The castrati are treated as an operatic and social phenomenon as well, with individual names brought up in a way that both illustrates the strangeness of the resulting phenomenon and shows the singers themselves to be very real human beings with all the failings and strengths that humans of any kind can feature. The individual personalities of each well-known castrato leap from the page, from the tantrum-prone but magnificently gifted Senesino, to the brilliant, quiet, and kind Farinelli, to Marchesi and Caffarelli, textbook examples of spoiled and adored superstars and prone to extravagant behavior that would leave the National Enquirer gaping even today. The book looks as closely as it can also at the private lives and opinions of these extraordinary people and doesn’t stint on illustrating their other issues, such as the deep resentment and suspicion with which many of them regarded their fathers — the people who had handed them over to be mutilated in pursuit of money and fame. The book also looks over the geographic variations in the acceptance (or not) of the castrati. Italy created and adored them. France, as it turns out, was outright hostile to them while England was alternately bemused and bewitched. And the book does not avoid examining their undeniable appeal to women as magnetic superstar singers possessed of titillating gender ambiguity, with whom a prurient dalliance would have absolutely no consequences at all.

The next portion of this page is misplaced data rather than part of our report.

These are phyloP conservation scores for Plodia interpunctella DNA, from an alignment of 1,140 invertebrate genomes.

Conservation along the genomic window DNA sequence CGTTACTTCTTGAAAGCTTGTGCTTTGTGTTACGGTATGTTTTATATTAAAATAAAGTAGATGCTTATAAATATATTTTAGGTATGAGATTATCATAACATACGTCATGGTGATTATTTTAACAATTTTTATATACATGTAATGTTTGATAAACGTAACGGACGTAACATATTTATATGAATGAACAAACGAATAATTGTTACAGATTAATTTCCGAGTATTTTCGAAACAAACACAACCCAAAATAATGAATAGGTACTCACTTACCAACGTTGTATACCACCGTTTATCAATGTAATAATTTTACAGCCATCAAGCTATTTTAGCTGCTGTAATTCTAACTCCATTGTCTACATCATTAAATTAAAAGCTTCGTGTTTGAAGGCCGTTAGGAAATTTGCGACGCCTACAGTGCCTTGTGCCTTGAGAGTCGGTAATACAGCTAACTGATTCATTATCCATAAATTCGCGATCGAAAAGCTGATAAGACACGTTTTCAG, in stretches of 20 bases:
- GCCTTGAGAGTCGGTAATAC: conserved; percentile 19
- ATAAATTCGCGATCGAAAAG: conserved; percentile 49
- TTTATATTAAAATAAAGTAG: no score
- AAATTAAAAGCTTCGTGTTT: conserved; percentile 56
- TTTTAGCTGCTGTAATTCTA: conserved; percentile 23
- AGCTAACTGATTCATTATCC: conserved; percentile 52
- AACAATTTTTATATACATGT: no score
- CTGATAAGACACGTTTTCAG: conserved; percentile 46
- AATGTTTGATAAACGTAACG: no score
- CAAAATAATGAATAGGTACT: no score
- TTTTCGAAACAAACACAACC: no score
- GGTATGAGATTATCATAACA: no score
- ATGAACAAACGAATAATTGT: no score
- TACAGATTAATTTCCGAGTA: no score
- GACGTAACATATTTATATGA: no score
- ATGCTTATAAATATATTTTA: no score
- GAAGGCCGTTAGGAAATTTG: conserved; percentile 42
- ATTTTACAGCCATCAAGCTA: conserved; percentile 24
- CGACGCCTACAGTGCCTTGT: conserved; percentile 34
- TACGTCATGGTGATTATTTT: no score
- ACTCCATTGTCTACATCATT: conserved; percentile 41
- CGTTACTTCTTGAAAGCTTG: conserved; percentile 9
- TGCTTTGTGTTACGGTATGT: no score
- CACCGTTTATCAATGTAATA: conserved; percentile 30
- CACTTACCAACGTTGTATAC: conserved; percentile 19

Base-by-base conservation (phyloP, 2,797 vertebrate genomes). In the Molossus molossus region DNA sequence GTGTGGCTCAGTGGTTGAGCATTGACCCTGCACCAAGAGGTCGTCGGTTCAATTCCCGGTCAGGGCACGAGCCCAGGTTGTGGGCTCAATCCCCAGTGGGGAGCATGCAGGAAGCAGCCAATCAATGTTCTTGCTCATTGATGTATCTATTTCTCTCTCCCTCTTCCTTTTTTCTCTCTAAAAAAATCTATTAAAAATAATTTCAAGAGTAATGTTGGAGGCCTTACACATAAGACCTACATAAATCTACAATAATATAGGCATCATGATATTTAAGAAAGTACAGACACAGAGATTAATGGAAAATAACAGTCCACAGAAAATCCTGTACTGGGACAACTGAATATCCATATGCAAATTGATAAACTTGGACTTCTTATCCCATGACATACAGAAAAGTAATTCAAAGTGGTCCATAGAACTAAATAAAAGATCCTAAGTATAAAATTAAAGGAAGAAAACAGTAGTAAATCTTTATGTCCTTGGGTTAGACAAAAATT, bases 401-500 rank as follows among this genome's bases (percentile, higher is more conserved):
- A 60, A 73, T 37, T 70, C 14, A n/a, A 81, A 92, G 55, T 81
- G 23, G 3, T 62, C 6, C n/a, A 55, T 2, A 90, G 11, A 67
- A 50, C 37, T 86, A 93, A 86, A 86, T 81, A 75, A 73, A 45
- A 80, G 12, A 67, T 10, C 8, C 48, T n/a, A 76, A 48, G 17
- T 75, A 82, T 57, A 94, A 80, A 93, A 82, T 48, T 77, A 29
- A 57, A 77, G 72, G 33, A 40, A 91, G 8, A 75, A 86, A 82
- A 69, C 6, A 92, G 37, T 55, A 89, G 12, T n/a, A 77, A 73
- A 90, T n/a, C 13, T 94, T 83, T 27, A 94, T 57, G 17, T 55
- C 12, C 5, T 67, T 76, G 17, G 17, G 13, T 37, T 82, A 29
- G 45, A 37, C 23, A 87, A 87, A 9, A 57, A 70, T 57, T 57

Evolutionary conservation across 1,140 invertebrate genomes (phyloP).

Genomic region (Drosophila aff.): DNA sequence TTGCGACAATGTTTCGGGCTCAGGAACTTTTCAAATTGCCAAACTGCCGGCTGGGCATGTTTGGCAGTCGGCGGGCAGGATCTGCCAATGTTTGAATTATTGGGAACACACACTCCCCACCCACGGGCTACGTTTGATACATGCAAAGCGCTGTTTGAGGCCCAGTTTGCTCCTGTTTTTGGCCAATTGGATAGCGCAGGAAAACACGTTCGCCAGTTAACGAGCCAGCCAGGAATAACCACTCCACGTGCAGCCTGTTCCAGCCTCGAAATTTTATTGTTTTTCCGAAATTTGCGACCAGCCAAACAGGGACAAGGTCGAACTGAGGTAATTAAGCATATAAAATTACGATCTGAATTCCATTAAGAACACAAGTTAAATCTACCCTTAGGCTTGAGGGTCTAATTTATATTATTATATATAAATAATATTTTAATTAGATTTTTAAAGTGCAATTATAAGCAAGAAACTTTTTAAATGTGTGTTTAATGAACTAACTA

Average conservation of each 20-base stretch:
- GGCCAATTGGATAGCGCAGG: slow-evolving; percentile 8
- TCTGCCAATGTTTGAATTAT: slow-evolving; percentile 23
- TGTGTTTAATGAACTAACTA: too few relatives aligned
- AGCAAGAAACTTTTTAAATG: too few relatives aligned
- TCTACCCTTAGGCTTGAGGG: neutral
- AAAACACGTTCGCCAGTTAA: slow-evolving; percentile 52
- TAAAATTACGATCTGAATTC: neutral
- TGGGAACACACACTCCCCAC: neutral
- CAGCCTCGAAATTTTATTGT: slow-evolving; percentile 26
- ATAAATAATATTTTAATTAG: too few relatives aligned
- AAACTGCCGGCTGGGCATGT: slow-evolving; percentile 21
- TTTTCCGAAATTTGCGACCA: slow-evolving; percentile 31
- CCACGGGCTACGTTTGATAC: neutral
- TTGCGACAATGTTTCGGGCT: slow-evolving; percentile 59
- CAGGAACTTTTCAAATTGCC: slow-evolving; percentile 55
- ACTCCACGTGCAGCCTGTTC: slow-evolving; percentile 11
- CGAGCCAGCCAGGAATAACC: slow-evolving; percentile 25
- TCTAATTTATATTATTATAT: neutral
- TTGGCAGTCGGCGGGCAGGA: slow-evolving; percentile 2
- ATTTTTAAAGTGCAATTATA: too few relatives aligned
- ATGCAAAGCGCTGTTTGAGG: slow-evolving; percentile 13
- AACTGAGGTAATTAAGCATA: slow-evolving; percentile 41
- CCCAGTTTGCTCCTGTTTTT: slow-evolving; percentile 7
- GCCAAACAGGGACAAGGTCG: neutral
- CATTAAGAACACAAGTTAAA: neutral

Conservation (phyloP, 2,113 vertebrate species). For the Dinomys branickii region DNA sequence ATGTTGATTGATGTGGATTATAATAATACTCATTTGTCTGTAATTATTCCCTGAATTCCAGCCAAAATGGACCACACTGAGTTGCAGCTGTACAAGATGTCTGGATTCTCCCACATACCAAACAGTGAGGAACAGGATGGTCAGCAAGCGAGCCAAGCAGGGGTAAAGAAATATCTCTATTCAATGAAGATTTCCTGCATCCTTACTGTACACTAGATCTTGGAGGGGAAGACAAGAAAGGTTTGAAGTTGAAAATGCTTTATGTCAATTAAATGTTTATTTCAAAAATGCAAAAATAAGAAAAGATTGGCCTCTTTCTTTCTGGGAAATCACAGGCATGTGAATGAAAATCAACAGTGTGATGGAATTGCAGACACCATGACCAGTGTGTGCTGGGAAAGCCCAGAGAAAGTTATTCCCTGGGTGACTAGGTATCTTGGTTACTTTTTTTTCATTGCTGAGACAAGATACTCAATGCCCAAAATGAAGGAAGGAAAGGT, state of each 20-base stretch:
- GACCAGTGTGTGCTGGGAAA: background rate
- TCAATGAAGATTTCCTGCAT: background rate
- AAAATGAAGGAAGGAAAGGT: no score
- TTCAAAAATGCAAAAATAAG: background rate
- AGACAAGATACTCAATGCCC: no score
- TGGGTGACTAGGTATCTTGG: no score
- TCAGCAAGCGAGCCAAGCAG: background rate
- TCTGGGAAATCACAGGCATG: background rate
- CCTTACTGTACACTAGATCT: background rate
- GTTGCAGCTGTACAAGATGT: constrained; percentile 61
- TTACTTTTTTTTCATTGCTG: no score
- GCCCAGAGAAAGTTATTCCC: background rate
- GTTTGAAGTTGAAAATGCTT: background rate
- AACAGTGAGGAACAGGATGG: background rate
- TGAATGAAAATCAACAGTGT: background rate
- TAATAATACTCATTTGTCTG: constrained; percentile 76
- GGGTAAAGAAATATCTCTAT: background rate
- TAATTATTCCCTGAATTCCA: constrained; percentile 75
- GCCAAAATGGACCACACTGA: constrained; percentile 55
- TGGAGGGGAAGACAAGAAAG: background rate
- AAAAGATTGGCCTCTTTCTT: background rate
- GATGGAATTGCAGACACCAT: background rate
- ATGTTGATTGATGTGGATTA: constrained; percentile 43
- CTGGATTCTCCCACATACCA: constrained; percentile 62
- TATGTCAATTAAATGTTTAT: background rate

Also treated is opera itself — the ultimate dazzling spectacle, created from the outset to leave audiences overwhelmed — and how it influenced and was influenced by the castrati, the divas of the day, and the other voice types that are so much more adored today, the tenors and bassos. Opera, it appears, was much closer to the idea of a rock-and-roll spectacle in the time of its creation, with raucous audiences and assignations in the private boxes in mid-performance, hecklers, drunks, gambling, and incongruous stage entrances that would leave Madonna green with envy. David Bowie descending from the ceiling riding a glittering UFO to the blare of trumpets would have been just about on par with Luigi Marchesi, it turns out!